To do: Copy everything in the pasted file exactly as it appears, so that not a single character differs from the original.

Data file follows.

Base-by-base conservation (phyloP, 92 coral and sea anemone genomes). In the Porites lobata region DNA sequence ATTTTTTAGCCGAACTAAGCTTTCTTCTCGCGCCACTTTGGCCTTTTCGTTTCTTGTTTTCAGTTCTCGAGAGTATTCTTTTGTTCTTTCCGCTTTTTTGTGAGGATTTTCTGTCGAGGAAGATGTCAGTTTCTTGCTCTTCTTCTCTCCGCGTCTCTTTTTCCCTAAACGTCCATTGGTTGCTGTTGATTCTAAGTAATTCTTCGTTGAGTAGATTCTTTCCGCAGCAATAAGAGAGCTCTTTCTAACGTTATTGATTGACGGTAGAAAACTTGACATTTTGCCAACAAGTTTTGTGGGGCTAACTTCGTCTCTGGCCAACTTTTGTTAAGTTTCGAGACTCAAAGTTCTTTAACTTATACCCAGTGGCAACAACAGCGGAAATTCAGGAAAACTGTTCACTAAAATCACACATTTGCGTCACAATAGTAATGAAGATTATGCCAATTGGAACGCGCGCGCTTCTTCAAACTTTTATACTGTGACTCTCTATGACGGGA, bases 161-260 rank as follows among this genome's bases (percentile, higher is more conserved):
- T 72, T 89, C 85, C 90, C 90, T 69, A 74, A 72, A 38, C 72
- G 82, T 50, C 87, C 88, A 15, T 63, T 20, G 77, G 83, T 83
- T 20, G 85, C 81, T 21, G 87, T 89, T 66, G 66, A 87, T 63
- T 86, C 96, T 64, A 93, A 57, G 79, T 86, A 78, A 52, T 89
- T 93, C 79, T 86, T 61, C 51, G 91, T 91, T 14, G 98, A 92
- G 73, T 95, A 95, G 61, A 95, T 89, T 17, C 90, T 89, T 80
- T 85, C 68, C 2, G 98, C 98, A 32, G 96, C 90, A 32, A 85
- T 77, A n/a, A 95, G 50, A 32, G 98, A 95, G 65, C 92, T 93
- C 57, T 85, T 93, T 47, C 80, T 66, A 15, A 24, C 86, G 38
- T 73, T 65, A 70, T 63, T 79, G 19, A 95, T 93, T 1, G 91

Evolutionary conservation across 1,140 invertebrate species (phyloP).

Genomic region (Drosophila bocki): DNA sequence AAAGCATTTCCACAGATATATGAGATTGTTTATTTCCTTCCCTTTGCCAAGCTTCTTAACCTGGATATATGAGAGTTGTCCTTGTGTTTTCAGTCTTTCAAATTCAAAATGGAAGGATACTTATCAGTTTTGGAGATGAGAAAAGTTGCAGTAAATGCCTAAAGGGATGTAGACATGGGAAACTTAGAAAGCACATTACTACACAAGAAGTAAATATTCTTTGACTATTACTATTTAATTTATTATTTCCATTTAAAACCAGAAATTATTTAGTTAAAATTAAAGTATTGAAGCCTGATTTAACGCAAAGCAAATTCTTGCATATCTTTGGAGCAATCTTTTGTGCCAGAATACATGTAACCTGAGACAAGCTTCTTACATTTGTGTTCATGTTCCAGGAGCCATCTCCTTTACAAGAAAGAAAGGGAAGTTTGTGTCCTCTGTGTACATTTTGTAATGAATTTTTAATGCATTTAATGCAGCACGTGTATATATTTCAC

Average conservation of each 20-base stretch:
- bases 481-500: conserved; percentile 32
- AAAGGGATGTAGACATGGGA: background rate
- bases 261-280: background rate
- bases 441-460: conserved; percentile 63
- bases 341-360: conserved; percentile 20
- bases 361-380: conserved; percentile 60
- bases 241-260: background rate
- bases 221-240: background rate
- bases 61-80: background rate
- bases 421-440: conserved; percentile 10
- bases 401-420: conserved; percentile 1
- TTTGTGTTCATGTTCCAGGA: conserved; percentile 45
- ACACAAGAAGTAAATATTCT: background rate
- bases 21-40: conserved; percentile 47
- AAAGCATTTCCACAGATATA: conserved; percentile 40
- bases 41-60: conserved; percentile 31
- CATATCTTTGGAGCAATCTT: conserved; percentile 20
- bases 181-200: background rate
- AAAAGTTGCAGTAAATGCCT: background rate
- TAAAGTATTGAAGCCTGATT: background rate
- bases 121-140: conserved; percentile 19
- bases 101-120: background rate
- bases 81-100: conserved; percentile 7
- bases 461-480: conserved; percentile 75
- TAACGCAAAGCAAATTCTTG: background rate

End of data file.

Base-by-base conservation (phyloP, 92 coral and sea anemone genomes). In the Porites lobata region DNA sequence ATTTTTTAGCCGAACTAAGCTTTCTTCTCGCGCCACTTTGGCCTTTTCGTTTCTTGTTTTCAGTTCTCGAGAGTATTCTTTTGTTCTTTCCGCTTTTTTGTGAGGATTTTCTGTCGAGGAAGATGTCAGTTTCTTGCTCTTCTTCTCTCCGCGTCTCTTTTTCCCTAAACGTCCATTGGTTGCTGTTGATTCTAAGTAATTCTTCGTTGAGTAGATTCTTTCCGCAGCAATAAGAGAGCTCTTTCTAACGTTATTGATTGACGGTAGAAAACTTGACATTTTGCCAACAAGTTTTGTGGGGCTAACTTCGTCTCTGGCCAACTTTTGTTAAGTTTCGAGACTCAAAGTTCTTTAACTTATACCCAGTGGCAACAACAGCGGAAATTCAGGAAAACTGTTCACTAAAATCACACATTTGCGTCACAATAGTAATGAAGATTATGCCAATTGGAACGCGCGCGCTTCTTCAAACTTTTATACTGTGACTCTCTATGACGGGA, bases 161-260 rank as follows among this genome's bases (percentile, higher is more conserved):
- T 72, T 89, C 85, C 90, C 90, T 69, A 74, A 72, A 38, C 72
- G 82, T 50, C 87, C 88, A 15, T 63, T 20, G 77, G 83, T 83
- T 20, G 85, C 81, T 21, G 87, T 89, T 66, G 66, A 87, T 63
- T 86, C 96, T 64, A 93, A 57, G 79, T 86, A 78, A 52, T 89
- T 93, C 79, T 86, T 61, C 51, G 91, T 91, T 14, G 98, A 92
- G 73, T 95, A 95, G 61, A 95, T 89, T 17, C 90, T 89, T 80
- T 85, C 68, C 2, G 98, C 98, A 32, G 96, C 90, A 32, A 85
- T 77, A n/a, A 95, G 50, A 32, G 98, A 95, G 65, C 92, T 93
- C 57, T 85, T 93, T 47, C 80, T 66, A 15, A 24, C 86, G 38
- T 73, T 65, A 70, T 63, T 79, G 19, A 95, T 93, T 1, G 91

Evolutionary conservation across 1,140 invertebrate species (phyloP).

Genomic region (Drosophila bocki): DNA sequence AAAGCATTTCCACAGATATATGAGATTGTTTATTTCCTTCCCTTTGCCAAGCTTCTTAACCTGGATATATGAGAGTTGTCCTTGTGTTTTCAGTCTTTCAAATTCAAAATGGAAGGATACTTATCAGTTTTGGAGATGAGAAAAGTTGCAGTAAATGCCTAAAGGGATGTAGACATGGGAAACTTAGAAAGCACATTACTACACAAGAAGTAAATATTCTTTGACTATTACTATTTAATTTATTATTTCCATTTAAAACCAGAAATTATTTAGTTAAAATTAAAGTATTGAAGCCTGATTTAACGCAAAGCAAATTCTTGCATATCTTTGGAGCAATCTTTTGTGCCAGAATACATGTAACCTGAGACAAGCTTCTTACATTTGTGTTCATGTTCCAGGAGCCATCTCCTTTACAAGAAAGAAAGGGAAGTTTGTGTCCTCTGTGTACATTTTGTAATGAATTTTTAATGCATTTAATGCAGCACGTGTATATATTTCAC

Average conservation of each 20-base stretch:
- bases 481-500: conserved; percentile 32
- AAAGGGATGTAGACATGGGA: background rate
- bases 261-280: background rate
- bases 441-460: conserved; percentile 63
- bases 341-360: conserved; percentile 20
- bases 361-380: conserved; percentile 60
- bases 241-260: background rate
- bases 221-240: background rate
- bases 61-80: background rate
- bases 421-440: conserved; percentile 10
- bases 401-420: conserved; percentile 1
- TTTGTGTTCATGTTCCAGGA: conserved; percentile 45
- ACACAAGAAGTAAATATTCT: background rate
- bases 21-40: conserved; percentile 47
- AAAGCATTTCCACAGATATA: conserved; percentile 40
- bases 41-60: conserved; percentile 31
- CATATCTTTGGAGCAATCTT: conserved; percentile 20
- bases 181-200: background rate
- AAAAGTTGCAGTAAATGCCT: background rate
- TAAAGTATTGAAGCCTGATT: background rate
- bases 121-140: conserved; percentile 19
- bases 101-120: background rate
- bases 81-100: conserved; percentile 7
- bases 461-480: conserved; percentile 75
- TAACGCAAAGCAAATTCTTG: background rate